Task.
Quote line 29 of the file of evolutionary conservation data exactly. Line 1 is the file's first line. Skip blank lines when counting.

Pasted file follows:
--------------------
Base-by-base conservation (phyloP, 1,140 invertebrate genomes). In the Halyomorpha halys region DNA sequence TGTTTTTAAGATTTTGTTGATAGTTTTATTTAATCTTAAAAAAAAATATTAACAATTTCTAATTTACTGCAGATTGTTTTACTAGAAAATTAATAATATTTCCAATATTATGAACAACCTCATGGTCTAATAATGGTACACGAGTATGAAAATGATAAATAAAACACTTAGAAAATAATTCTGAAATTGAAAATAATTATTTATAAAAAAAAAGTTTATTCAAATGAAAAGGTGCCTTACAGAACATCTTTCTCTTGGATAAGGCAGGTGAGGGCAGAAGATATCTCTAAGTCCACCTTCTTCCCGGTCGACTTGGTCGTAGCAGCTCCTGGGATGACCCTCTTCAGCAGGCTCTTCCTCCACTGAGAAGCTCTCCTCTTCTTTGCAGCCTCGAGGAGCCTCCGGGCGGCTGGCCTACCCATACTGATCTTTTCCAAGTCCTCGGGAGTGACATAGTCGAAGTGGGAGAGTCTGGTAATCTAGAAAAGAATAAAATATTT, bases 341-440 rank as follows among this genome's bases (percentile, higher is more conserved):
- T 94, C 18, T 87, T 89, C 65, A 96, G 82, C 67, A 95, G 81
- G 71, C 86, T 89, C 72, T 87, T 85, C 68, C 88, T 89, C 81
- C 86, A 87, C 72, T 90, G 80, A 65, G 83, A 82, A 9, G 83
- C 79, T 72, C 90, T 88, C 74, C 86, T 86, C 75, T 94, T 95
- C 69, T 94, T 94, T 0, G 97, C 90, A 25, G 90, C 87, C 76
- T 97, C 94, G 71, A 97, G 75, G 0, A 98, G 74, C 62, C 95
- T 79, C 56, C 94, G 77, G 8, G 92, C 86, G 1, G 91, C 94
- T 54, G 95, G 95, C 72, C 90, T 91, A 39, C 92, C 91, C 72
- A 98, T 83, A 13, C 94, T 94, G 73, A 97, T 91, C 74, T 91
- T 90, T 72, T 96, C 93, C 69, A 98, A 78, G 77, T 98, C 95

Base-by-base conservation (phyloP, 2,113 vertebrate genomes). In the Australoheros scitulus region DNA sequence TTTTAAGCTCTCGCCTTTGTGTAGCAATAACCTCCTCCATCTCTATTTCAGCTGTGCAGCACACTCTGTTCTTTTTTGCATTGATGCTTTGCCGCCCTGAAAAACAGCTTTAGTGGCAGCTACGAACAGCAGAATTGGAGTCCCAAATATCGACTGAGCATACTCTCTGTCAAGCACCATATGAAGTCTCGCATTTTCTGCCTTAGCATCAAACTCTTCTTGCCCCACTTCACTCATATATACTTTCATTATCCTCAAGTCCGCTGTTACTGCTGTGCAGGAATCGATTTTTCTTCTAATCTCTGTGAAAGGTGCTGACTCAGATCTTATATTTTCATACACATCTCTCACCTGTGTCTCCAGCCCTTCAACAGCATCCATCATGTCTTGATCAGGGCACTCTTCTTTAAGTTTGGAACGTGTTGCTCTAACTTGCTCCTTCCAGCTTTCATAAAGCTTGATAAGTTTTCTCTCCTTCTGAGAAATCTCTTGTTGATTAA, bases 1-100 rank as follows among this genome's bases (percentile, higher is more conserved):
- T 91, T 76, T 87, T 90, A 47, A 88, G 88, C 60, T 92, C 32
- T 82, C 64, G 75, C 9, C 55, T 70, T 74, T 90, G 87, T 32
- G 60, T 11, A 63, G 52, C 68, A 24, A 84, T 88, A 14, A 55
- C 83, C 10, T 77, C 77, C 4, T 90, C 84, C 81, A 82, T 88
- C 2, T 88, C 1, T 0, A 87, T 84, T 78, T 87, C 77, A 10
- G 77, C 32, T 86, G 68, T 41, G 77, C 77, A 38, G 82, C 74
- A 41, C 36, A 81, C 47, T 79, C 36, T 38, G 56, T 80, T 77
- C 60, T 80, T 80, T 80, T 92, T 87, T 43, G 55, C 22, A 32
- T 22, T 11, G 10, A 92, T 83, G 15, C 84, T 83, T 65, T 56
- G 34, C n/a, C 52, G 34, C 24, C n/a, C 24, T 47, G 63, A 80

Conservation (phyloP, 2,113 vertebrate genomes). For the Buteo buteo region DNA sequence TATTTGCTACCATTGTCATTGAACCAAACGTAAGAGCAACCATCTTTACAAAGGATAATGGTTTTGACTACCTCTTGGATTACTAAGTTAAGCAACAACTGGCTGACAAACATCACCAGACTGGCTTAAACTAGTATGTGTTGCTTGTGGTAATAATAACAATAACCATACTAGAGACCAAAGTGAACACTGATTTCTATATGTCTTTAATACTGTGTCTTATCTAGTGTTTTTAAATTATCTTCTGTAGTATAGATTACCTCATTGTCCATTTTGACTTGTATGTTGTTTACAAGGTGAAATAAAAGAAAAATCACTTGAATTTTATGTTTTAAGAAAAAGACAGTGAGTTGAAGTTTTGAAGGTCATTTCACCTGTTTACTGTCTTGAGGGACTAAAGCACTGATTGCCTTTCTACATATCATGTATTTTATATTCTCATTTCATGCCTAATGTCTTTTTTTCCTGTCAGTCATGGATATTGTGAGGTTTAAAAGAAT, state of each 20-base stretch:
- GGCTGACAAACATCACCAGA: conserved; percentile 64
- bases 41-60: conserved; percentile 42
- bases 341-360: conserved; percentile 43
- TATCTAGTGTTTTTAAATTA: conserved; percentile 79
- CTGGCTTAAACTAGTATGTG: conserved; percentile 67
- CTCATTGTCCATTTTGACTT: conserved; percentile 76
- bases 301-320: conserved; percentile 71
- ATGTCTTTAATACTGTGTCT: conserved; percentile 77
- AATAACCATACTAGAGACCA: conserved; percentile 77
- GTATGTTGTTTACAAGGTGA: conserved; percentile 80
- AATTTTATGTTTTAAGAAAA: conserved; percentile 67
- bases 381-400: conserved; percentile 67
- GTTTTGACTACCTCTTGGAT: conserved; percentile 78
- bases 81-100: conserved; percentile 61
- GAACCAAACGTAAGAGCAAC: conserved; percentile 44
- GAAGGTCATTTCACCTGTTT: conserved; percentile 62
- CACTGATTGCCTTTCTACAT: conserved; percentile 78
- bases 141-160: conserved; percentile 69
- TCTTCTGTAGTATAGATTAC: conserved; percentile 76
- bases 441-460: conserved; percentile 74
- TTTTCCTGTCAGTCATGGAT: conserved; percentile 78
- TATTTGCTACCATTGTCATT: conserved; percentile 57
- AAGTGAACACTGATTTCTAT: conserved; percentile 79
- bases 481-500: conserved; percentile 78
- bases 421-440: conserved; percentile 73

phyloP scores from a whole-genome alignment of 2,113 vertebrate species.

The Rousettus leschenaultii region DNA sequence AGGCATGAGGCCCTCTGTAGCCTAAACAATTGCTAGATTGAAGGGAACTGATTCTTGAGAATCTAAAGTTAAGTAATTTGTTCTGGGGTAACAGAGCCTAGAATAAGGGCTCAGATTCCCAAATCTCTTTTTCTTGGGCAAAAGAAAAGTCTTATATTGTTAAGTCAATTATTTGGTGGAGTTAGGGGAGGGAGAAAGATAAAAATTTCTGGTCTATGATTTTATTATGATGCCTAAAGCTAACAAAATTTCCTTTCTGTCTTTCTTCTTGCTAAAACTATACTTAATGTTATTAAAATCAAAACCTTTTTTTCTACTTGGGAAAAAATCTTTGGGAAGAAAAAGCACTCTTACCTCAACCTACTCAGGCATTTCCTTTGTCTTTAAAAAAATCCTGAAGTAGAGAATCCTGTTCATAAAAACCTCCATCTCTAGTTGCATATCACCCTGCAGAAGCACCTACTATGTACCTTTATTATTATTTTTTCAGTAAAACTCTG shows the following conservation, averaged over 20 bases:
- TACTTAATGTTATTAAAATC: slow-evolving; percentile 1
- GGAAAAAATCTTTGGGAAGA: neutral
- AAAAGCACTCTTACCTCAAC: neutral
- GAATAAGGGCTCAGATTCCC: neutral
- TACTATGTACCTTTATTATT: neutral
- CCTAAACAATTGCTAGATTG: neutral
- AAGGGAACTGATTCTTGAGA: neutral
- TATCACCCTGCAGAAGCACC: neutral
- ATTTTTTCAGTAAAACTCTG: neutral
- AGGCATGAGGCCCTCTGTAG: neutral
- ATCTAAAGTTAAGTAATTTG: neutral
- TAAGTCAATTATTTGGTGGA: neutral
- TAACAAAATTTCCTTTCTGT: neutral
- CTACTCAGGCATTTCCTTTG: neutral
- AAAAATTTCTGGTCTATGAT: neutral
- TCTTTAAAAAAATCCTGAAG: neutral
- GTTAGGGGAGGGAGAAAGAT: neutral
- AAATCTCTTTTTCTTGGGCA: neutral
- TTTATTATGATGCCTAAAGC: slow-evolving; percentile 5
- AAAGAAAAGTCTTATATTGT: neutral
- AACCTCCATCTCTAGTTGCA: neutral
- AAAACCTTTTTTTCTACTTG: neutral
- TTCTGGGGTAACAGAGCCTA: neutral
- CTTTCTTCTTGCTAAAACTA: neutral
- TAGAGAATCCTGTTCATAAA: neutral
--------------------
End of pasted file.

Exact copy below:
- CTCATTGTCCATTTTGACTT: conserved; percentile 76